Newest Review: ... time he does something nice, simple and widely achievable you get a sudden blast of some epic by Coldplay or similar does, however, reduce... more
The Engrossing Account Of A Boy Who Loves His Toast
Toast: The Story of a Boy's Hunger - Nigel Slater
Member Name: missrarr
Toast: The Story of a Boy's Hunger - Nigel Slater
Advantages: An engrossing read by the "Proust of the Nesquik era"
Disadvantages: Personally I can think of none, but would appeal most to people who like TV cookery personalities
A while ago I had a "one day..." aspiration to work for a TV chef. As I have now changed my mind, and as I try to be as anonymous as possible on here, I suppose I can now speak the truth about them. So I shall.
First off, I love to cook. Not in a poncy, French sort of way (no offence if that's your sort of thing!) but in a homely, healthy, showing-how-you-love-someone sort of way. I like to reduce wastage as much as possible and cook from scratch whenever I can, time and work-related exhaustion allow. Or commuting based exhaustion more to the point!
So I love Nigel Slater's shows. His half hour offering for the BBC show him trying to make the most of the weekly shop (okay, okay, he has top quality ingredients, a spotless kitchen, shops in trendy indie London shops and generally is largely enviable) but his recipes have both a sense of comfort food and simplicity as well as quality and good old fashioned common sense. The point? You don't have to waste food and good hearty home cooking doesn't have to reduce your dinner party guests to barely-concealed multiple orgasm at the table. This is cooking for the love of it, and for people you love. Without Nigella's simpering pals Compo, Tallulah and Tarquin, but good that you could imagine serving to your loved ones happily and in a relaxed way, standing about in the kitchen necking wine while you cook it in front of them having a good laugh.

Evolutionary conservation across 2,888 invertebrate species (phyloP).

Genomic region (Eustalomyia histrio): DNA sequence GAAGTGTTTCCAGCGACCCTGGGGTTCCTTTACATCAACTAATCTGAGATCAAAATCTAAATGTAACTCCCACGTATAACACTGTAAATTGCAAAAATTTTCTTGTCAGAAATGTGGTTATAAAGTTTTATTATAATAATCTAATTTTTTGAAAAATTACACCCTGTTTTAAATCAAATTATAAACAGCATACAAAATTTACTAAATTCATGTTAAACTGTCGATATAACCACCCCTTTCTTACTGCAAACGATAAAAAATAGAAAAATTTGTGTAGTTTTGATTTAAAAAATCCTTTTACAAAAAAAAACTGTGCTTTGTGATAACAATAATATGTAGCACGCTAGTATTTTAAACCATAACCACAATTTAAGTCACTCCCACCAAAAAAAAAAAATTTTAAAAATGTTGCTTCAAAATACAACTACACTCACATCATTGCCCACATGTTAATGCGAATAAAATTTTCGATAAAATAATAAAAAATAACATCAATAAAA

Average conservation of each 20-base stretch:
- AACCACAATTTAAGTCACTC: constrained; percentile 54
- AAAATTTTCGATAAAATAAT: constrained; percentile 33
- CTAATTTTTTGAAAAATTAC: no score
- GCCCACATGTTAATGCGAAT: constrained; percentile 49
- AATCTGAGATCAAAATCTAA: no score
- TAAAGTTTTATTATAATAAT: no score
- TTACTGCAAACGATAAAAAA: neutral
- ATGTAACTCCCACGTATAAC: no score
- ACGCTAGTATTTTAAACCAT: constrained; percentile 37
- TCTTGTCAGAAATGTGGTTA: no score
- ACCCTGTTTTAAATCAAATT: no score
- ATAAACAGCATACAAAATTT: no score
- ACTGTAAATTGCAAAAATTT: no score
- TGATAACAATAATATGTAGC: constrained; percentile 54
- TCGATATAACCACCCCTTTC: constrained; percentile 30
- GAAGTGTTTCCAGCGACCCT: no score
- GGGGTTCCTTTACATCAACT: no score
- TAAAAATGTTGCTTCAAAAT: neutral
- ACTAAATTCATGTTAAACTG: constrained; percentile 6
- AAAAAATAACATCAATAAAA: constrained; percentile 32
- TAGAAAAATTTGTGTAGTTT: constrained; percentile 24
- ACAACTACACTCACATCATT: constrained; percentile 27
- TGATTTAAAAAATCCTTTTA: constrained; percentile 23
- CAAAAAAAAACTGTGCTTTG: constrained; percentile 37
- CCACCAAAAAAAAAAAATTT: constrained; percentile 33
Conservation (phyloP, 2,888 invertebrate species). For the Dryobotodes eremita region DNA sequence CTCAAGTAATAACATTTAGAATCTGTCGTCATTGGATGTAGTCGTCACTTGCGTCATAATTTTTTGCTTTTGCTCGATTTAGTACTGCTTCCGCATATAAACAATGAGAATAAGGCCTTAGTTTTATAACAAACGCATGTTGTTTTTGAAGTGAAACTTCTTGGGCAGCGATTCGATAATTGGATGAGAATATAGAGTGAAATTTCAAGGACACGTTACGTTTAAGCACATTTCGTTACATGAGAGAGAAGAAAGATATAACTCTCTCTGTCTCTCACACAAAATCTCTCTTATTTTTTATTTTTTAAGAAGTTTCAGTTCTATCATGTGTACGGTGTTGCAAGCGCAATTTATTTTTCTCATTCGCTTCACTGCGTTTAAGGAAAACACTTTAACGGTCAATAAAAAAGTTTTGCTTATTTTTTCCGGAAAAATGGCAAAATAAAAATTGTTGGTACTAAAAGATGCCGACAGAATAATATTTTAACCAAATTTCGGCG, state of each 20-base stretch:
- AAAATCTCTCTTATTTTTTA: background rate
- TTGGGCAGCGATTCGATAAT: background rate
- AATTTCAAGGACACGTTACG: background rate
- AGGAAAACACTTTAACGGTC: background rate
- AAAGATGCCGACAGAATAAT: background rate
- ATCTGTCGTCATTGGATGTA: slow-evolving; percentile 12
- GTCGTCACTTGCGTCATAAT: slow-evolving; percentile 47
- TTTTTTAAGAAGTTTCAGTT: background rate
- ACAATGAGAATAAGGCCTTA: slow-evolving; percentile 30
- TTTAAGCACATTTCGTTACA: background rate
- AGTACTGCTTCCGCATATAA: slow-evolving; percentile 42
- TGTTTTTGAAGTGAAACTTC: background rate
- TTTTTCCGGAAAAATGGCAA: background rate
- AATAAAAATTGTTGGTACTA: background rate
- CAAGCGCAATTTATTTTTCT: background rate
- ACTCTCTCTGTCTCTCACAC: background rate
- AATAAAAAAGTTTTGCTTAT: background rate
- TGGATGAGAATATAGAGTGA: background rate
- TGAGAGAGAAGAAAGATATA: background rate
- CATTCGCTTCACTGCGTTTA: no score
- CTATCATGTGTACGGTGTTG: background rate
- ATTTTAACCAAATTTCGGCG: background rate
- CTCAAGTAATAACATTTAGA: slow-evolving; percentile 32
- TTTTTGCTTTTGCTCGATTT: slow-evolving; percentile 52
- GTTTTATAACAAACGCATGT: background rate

That said the fact that every time he does something nice, simple and widely achievable you get a sudden blast of some epic by Coldplay or similar does, however, reduce me to yelling "HE'S JUST MADE EGGS ON TOAST!" at the TV. It's good music, don't get me wrong, but the grandiose crescendos of all these hot indie tracks culminating as he serves up a stuffed mushroom has started to give me the giggles.